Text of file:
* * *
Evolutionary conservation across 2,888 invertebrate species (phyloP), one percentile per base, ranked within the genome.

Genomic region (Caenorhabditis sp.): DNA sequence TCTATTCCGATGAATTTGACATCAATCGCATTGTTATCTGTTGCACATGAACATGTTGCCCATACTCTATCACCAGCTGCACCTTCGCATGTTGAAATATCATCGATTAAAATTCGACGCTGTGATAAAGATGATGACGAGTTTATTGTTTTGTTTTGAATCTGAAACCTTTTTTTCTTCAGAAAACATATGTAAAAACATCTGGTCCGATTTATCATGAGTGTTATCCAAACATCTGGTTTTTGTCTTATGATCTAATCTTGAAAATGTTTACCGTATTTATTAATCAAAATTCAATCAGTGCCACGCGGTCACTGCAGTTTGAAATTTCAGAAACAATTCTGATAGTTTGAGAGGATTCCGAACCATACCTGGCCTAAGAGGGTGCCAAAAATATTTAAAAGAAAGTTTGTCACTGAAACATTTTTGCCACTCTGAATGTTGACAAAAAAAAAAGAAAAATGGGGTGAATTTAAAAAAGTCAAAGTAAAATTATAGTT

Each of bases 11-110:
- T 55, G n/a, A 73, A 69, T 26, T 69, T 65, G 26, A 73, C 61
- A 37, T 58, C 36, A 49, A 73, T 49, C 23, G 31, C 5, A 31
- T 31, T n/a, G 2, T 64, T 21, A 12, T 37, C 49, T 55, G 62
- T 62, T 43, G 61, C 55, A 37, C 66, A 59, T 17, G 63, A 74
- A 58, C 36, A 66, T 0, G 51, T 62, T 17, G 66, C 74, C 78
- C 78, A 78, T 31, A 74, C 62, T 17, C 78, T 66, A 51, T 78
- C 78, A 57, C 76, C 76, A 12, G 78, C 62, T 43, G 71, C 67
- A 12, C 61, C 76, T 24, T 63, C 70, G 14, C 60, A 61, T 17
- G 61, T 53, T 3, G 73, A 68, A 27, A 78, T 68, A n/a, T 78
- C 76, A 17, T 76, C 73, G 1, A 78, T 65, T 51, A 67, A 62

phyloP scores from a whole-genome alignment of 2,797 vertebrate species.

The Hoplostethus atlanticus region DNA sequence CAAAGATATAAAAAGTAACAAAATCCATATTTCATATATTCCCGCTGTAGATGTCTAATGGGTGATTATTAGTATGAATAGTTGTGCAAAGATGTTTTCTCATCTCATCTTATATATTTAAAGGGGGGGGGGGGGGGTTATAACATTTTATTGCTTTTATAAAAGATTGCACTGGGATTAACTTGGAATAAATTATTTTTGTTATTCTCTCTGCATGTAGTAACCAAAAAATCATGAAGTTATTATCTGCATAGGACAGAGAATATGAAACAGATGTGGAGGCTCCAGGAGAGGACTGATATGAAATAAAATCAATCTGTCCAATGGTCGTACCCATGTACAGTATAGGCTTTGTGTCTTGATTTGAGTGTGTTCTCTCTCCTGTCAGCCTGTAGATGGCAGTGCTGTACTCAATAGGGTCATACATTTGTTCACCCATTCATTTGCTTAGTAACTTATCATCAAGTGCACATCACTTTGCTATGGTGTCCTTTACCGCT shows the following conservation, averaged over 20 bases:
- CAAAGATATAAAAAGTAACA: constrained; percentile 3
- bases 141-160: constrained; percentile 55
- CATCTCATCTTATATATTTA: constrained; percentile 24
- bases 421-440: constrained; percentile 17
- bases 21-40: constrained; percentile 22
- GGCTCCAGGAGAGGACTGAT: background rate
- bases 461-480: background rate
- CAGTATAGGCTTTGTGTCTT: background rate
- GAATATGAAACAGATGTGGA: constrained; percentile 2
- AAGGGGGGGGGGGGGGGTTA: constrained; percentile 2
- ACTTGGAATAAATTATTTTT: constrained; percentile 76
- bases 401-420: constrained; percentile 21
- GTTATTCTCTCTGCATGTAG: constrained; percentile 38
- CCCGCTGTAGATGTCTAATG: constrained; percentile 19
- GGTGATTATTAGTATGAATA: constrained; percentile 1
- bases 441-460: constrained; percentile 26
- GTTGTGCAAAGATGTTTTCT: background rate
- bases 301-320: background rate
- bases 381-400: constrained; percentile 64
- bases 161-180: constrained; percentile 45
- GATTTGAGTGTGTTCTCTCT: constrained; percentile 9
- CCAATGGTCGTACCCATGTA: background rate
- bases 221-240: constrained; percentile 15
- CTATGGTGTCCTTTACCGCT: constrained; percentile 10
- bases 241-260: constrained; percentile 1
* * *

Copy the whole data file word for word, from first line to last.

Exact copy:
Evolutionary conservation across 2,888 invertebrate species (phyloP), one percentile per base, ranked within the genome.

Genomic region (Caenorhabditis sp.): DNA sequence TCTATTCCGATGAATTTGACATCAATCGCATTGTTATCTGTTGCACATGAACATGTTGCCCATACTCTATCACCAGCTGCACCTTCGCATGTTGAAATATCATCGATTAAAATTCGACGCTGTGATAAAGATGATGACGAGTTTATTGTTTTGTTTTGAATCTGAAACCTTTTTTTCTTCAGAAAACATATGTAAAAACATCTGGTCCGATTTATCATGAGTGTTATCCAAACATCTGGTTTTTGTCTTATGATCTAATCTTGAAAATGTTTACCGTATTTATTAATCAAAATTCAATCAGTGCCACGCGGTCACTGCAGTTTGAAATTTCAGAAACAATTCTGATAGTTTGAGAGGATTCCGAACCATACCTGGCCTAAGAGGGTGCCAAAAATATTTAAAAGAAAGTTTGTCACTGAAACATTTTTGCCACTCTGAATGTTGACAAAAAAAAAAGAAAAATGGGGTGAATTTAAAAAAGTCAAAGTAAAATTATAGTT

Each of bases 11-110:
- T 55, G n/a, A 73, A 69, T 26, T 69, T 65, G 26, A 73, C 61
- A 37, T 58, C 36, A 49, A 73, T 49, C 23, G 31, C 5, A 31
- T 31, T n/a, G 2, T 64, T 21, A 12, T 37, C 49, T 55, G 62
- T 62, T 43, G 61, C 55, A 37, C 66, A 59, T 17, G 63, A 74
- A 58, C 36, A 66, T 0, G 51, T 62, T 17, G 66, C 74, C 78
- C 78, A 78, T 31, A 74, C 62, T 17, C 78, T 66, A 51, T 78
- C 78, A 57, C 76, C 76, A 12, G 78, C 62, T 43, G 71, C 67
- A 12, C 61, C 76, T 24, T 63, C 70, G 14, C 60, A 61, T 17
- G 61, T 53, T 3, G 73, A 68, A 27, A 78, T 68, A n/a, T 78
- C 76, A 17, T 76, C 73, G 1, A 78, T 65, T 51, A 67, A 62

phyloP scores from a whole-genome alignment of 2,797 vertebrate species.

The Hoplostethus atlanticus region DNA sequence CAAAGATATAAAAAGTAACAAAATCCATATTTCATATATTCCCGCTGTAGATGTCTAATGGGTGATTATTAGTATGAATAGTTGTGCAAAGATGTTTTCTCATCTCATCTTATATATTTAAAGGGGGGGGGGGGGGGTTATAACATTTTATTGCTTTTATAAAAGATTGCACTGGGATTAACTTGGAATAAATTATTTTTGTTATTCTCTCTGCATGTAGTAACCAAAAAATCATGAAGTTATTATCTGCATAGGACAGAGAATATGAAACAGATGTGGAGGCTCCAGGAGAGGACTGATATGAAATAAAATCAATCTGTCCAATGGTCGTACCCATGTACAGTATAGGCTTTGTGTCTTGATTTGAGTGTGTTCTCTCTCCTGTCAGCCTGTAGATGGCAGTGCTGTACTCAATAGGGTCATACATTTGTTCACCCATTCATTTGCTTAGTAACTTATCATCAAGTGCACATCACTTTGCTATGGTGTCCTTTACCGCT shows the following conservation, averaged over 20 bases:
- CAAAGATATAAAAAGTAACA: constrained; percentile 3
- bases 141-160: constrained; percentile 55
- CATCTCATCTTATATATTTA: constrained; percentile 24
- bases 421-440: constrained; percentile 17
- bases 21-40: constrained; percentile 22
- GGCTCCAGGAGAGGACTGAT: background rate
- bases 461-480: background rate
- CAGTATAGGCTTTGTGTCTT: background rate
- GAATATGAAACAGATGTGGA: constrained; percentile 2
- AAGGGGGGGGGGGGGGGTTA: constrained; percentile 2
- ACTTGGAATAAATTATTTTT: constrained; percentile 76
- bases 401-420: constrained; percentile 21
- GTTATTCTCTCTGCATGTAG: constrained; percentile 38
- CCCGCTGTAGATGTCTAATG: constrained; percentile 19
- GGTGATTATTAGTATGAATA: constrained; percentile 1
- bases 441-460: constrained; percentile 26
- GTTGTGCAAAGATGTTTTCT: background rate
- bases 301-320: background rate
- bases 381-400: constrained; percentile 64
- bases 161-180: constrained; percentile 45
- GATTTGAGTGTGTTCTCTCT: constrained; percentile 9
- CCAATGGTCGTACCCATGTA: background rate
- bases 221-240: constrained; percentile 15
- CTATGGTGTCCTTTACCGCT: constrained; percentile 10
- bases 241-260: constrained; percentile 1